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Breathing Easier: Addressing the Burden of Pneumonia in Canada

Nov 10, 2017
Wenshan Li
Wenshan Li
Research Assistant

The annual direct health care cost of pneumonia in Canada will increase to $532.2 million by 2025.

Pneumonia is a respiratory illness that not only presents more commonly among the elderly, but also among children and those with compromised immune systems. In addition to affecting health and well-being, the disease can also incur huge costs to the health care system, caregivers, and the economy.

Pneumonia can also arise as a complication among individuals with other underlying chronic conditions (comorbidities), such as cardiovascular disease and chronic lung illness. While the death rate from pneumonia alone can be as high as 15 per cent, mortality rises to over one in four affected individuals (26 per cent) in the presence of comorbidities. Since pneumonia is a preventable disease, and because it affects several vulnerable populations, there is an opportunity to offset its large impact on individuals, caregivers, the health care system, and the broader economy.

The Conference Board of Canada is engaged in a three-part research series on the burden of pneumonia in Canada. The first briefing aimed to estimate the health and economic burden of pneumonia over time. The second aims to examine trends in the likelihood of developing complications after hospitalization for pneumonia, and any impact these complications may have on the cost of treatment and recovery. The forthcoming and final briefing will discuss the policy implications of this research and explore the opportunities to better address the burden of pneumonia in Canada.

The first briefing of the series, The Economic Burden of Pneumonia in Canada: A Status Quo Forecast, quantified the economic impact of the disease by taking into account costs to the health care system. Hospitalized pneumonia among the senior population is forecast to increase dramatically in the next decade with the aging of the population and population growth. Hospitalizations due to pneumonia are projected to double by 2025 for the population aged 65 years and over, increasing from 24,761 hospitalizations per year in 2010 to 49,424 in 2025.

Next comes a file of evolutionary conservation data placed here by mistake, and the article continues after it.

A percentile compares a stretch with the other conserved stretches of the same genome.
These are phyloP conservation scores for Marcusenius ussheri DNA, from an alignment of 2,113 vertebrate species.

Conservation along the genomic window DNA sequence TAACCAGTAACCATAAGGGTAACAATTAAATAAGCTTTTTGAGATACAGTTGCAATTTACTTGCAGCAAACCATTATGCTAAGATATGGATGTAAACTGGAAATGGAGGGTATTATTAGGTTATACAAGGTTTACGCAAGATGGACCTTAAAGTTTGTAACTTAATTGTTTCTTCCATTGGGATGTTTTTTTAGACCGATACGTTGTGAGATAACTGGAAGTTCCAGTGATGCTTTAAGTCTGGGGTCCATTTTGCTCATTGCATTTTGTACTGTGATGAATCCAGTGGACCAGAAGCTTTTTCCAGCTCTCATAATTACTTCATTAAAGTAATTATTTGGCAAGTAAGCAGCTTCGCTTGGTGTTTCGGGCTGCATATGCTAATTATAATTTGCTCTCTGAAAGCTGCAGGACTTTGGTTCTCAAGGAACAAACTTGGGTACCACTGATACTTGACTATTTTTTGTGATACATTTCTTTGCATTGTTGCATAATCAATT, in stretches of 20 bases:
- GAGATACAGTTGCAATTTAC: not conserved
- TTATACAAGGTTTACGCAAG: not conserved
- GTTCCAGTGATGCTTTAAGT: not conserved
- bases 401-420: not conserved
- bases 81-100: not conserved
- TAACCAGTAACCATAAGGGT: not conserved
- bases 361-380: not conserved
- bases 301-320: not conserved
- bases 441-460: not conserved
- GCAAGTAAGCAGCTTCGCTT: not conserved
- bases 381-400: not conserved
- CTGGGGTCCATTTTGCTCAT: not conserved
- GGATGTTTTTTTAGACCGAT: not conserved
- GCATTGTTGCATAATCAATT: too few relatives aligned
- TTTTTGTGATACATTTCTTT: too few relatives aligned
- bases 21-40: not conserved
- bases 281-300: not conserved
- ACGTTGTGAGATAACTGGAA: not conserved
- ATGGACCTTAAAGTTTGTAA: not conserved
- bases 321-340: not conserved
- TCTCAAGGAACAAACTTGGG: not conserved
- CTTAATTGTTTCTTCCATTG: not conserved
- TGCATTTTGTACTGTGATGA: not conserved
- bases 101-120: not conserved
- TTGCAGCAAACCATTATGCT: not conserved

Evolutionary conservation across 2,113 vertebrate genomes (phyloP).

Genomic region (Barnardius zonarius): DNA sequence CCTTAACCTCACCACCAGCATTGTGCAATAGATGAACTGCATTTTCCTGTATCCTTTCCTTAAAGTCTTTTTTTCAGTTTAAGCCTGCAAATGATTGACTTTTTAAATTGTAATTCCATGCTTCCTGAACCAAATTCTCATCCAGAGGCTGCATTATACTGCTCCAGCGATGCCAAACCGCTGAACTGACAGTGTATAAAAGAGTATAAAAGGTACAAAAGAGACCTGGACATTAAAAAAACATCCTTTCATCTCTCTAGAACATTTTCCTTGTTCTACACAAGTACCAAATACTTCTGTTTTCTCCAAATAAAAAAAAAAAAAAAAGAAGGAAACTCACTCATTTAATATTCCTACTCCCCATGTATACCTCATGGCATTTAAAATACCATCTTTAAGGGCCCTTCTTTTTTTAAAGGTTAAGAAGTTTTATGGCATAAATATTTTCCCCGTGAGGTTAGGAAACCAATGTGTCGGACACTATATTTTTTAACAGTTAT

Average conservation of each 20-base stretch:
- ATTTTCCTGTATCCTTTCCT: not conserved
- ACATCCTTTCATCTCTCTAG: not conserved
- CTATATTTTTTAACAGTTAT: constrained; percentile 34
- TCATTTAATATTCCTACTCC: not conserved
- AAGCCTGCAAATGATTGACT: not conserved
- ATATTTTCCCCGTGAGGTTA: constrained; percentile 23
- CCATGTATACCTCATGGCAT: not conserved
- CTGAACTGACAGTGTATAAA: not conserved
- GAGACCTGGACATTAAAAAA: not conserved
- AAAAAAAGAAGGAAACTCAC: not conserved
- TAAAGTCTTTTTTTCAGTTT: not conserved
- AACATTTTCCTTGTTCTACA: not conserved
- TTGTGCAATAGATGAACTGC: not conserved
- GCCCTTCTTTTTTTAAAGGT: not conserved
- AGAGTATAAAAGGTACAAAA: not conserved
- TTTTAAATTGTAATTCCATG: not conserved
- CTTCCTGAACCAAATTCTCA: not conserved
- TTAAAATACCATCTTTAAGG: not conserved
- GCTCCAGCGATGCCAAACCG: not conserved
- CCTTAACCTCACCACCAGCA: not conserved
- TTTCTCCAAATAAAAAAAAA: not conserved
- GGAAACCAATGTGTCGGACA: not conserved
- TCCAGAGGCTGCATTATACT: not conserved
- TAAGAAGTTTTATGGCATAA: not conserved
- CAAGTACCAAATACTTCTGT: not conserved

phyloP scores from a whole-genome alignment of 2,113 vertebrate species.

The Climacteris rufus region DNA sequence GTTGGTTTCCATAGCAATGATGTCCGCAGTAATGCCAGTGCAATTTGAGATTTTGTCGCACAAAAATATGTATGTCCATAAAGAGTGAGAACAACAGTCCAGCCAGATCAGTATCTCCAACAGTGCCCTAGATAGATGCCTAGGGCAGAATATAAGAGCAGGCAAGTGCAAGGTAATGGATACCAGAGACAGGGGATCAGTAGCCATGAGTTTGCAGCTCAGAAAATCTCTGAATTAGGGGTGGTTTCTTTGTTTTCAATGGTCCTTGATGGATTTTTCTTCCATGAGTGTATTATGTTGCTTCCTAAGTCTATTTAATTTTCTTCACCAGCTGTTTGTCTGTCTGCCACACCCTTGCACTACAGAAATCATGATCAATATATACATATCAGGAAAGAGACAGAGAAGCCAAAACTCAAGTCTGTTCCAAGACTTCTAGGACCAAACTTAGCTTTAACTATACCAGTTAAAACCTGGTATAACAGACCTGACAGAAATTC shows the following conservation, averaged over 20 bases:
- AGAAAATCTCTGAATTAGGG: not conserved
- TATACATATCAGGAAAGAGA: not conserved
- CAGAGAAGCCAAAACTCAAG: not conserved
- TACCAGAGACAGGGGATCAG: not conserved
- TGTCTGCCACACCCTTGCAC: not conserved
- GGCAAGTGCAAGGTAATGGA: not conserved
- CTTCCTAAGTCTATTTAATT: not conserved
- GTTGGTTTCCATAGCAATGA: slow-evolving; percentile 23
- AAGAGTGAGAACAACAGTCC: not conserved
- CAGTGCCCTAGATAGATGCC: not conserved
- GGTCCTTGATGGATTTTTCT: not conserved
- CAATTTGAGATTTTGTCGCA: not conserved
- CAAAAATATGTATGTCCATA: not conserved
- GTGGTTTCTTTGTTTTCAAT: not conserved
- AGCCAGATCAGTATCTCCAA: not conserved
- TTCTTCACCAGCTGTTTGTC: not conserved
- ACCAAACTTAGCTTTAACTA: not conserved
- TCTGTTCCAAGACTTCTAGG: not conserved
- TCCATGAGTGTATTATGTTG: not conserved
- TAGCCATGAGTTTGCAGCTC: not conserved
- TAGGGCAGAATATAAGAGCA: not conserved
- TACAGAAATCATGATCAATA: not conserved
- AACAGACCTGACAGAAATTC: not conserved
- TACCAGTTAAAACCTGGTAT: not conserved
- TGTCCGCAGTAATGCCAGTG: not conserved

Along with the rising cost of treating each case of pneumonia, the annual direct health care cost of pneumonia is forecast to increase from $216.2 million in 2010 to $532.2 million in 2025. (See Chart 1.) Population growth and aging are the main cost drivers, especially since seniors, particularly those aged 75 and over, are more susceptible to developing pneumonia and tend to have costlier hospitalizations.

Chart showing total direct cost of pneumonia in Canada

Ahead of World Pneumonia Day on November 12, The Conference Board of Canada is releasing the second report, After Pneumonia: The Post-Discharge Patient Pathway, today. This report examines the post-discharge and cost trajectories for hospitalized pneumonia patients compared with non-pneumonia patients (individuals who were hospitalized for a reason other than pneumonia), as well as how the presence of pre-existing cardiovascular conditions can affect the recovery and cost burden of pneumonia.

Results of the analysis showed that pneumonia patients have much higher mortality rates than non-pneumonia patients and are more likely to be readmitted to hospital for pneumonia. Those with pre-existing cardiovascular conditions and those hospitalized with pneumonia as a secondary diagnosis (meaning that they had another major health issue as the primary diagnosis) had longer hospital stays and higher post-discharge costs of care. These findings highlight how pneumonia can arise as a serious and costly complication, especially among elderly patients with comorbidities. Also, it appears that pneumonia patients are likely to require more home care or residential care after discharge from hospital, suggesting that recovery from pneumonia can be lengthy and costly.

In terms of policy implications, the burden of pneumonia can be addressed in several ways. The following are some perspectives on what can be done to mitigate the future challenges brought on by the increasing burden of pneumonia in Canada:

  • Seniors, children, and those with compromised immune systems should be vaccinated against pneumonia. To facilitate access to vaccinations for Canadians who need it, public and private payers (insurers) should reduce the economic barriers associated with access.
  • Health care administrators should develop policies and implement interventions that would promote better prevention and management of pneumonia in high-risk settings such as hospitals and nursing homes.
  • Governments should, in addition to monitoring the financial and health burdens of disease, identify and implement policies that would promote better prevention, such as increasing awareness and accessibility to resources that can be used to promote health and well-being.

The forthcoming final briefing in this series will further discuss the policy implications of this work and identify opportunities to address the burden of pneumonia in Canada.

Related Webinar

After Pneumonia: Addressing the Health and Economic Burden of Pneumonia in Canada
January 17, 2018 at 11:00 a.m. EST


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